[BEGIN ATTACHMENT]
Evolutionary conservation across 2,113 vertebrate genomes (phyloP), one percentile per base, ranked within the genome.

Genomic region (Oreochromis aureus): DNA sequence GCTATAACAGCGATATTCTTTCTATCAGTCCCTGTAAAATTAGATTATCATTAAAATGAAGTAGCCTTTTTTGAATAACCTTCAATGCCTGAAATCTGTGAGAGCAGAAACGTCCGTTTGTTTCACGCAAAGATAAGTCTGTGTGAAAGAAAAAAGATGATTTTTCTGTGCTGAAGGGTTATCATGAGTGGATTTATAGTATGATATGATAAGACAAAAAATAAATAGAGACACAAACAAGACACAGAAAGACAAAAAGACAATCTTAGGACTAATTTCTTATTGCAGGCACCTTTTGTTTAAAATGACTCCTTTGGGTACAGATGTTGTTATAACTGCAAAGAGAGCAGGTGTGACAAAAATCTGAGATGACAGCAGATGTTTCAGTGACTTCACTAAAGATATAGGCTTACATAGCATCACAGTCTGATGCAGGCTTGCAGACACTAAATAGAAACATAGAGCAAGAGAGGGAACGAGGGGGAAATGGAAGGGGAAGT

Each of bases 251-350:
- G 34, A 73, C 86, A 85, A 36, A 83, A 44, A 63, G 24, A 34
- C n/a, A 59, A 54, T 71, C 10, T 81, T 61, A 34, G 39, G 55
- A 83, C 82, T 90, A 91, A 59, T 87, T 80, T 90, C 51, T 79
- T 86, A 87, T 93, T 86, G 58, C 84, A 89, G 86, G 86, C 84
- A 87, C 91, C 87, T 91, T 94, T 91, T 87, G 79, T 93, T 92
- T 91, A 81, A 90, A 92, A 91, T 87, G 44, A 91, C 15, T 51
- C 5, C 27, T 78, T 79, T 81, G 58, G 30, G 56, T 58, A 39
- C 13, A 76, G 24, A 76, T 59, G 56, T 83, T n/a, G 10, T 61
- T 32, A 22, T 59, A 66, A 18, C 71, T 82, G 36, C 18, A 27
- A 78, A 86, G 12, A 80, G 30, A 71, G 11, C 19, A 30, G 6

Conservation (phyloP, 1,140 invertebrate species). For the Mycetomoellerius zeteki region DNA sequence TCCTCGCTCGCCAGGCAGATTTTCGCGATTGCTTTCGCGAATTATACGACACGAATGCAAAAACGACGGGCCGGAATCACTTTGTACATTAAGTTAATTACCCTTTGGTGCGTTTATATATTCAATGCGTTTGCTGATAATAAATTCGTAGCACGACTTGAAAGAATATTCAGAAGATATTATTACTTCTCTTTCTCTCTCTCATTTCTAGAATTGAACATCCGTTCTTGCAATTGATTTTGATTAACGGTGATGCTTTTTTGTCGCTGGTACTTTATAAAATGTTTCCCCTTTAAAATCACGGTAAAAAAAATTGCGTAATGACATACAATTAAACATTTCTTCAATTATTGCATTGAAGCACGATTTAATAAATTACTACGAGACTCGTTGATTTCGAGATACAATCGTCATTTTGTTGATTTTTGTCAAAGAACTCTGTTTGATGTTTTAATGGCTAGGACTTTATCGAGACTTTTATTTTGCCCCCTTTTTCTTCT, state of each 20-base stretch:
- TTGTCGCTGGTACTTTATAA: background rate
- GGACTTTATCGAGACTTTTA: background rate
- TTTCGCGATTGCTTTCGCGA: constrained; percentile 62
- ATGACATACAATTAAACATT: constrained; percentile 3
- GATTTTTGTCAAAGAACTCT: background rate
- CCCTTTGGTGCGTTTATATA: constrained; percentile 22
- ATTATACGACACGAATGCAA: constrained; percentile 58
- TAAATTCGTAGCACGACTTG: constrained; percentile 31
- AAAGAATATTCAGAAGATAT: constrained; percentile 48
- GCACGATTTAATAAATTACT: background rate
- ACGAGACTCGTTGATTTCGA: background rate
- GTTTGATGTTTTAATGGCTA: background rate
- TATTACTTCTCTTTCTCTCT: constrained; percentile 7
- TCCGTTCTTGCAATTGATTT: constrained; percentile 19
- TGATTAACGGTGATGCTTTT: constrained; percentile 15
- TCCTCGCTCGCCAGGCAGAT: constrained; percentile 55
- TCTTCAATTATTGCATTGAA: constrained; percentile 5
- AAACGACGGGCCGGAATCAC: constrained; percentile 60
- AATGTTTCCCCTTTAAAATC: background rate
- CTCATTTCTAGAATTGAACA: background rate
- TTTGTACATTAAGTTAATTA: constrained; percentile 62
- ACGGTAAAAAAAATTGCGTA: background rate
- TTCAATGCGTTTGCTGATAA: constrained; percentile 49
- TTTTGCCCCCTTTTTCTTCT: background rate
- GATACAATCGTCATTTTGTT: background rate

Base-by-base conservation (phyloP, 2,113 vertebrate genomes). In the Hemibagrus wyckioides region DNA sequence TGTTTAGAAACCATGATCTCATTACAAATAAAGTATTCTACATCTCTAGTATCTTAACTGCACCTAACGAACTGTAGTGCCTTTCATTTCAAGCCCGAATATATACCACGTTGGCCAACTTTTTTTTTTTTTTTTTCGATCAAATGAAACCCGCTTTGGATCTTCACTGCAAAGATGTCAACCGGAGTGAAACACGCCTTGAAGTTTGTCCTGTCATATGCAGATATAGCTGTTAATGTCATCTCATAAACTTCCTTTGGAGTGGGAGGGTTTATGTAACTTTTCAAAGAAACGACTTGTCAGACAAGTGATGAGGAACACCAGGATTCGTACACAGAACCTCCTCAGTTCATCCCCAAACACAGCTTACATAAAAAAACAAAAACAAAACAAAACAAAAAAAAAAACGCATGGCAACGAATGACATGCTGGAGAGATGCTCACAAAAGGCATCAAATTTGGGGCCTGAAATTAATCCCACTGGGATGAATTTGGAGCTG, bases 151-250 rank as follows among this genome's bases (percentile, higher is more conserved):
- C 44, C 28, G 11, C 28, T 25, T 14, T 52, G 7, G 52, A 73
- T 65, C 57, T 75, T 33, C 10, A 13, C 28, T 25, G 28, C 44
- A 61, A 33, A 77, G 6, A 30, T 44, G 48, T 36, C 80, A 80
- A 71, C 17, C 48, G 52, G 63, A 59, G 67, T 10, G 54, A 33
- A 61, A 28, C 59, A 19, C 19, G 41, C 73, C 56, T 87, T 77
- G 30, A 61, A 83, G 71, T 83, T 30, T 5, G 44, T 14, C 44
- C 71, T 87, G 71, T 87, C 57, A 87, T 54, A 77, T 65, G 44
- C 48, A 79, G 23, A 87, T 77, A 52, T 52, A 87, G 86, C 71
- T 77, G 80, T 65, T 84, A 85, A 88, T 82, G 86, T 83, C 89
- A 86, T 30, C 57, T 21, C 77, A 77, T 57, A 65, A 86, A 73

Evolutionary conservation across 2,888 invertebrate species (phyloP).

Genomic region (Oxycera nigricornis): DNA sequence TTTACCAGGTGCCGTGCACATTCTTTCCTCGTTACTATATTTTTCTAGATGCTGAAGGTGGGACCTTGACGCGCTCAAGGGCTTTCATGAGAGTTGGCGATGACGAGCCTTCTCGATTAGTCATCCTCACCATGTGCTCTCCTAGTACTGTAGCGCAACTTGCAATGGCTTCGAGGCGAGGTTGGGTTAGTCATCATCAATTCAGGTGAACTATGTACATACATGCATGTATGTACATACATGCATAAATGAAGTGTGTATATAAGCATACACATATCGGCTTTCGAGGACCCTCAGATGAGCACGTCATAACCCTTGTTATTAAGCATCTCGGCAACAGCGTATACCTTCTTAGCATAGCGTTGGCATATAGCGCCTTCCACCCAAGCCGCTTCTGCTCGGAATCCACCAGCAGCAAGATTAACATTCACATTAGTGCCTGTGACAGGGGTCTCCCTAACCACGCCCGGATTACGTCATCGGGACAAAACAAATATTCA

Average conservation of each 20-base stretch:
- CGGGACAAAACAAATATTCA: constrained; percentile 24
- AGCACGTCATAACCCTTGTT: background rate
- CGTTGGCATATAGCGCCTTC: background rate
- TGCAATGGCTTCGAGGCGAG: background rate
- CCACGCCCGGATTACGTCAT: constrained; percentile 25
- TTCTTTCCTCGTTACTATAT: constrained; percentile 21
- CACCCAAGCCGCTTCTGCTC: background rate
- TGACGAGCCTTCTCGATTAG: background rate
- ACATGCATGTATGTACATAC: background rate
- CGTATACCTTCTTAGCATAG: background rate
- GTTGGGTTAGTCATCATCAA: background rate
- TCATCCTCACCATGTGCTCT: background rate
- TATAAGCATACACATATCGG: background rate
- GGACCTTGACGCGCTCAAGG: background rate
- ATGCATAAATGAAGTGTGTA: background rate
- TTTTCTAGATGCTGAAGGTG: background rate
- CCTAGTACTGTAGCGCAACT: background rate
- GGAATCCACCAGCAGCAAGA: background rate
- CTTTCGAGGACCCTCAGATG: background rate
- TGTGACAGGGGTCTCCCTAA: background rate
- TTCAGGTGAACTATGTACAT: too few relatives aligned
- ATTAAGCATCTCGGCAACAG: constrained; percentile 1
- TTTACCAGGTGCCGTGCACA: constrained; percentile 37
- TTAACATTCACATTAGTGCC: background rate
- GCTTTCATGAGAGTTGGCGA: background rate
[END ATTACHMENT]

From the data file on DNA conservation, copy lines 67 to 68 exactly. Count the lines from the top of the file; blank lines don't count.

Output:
- GGACCTTGACGCGCTCAAGG: background rate
- ATGCATAAATGAAGTGTGTA: background rate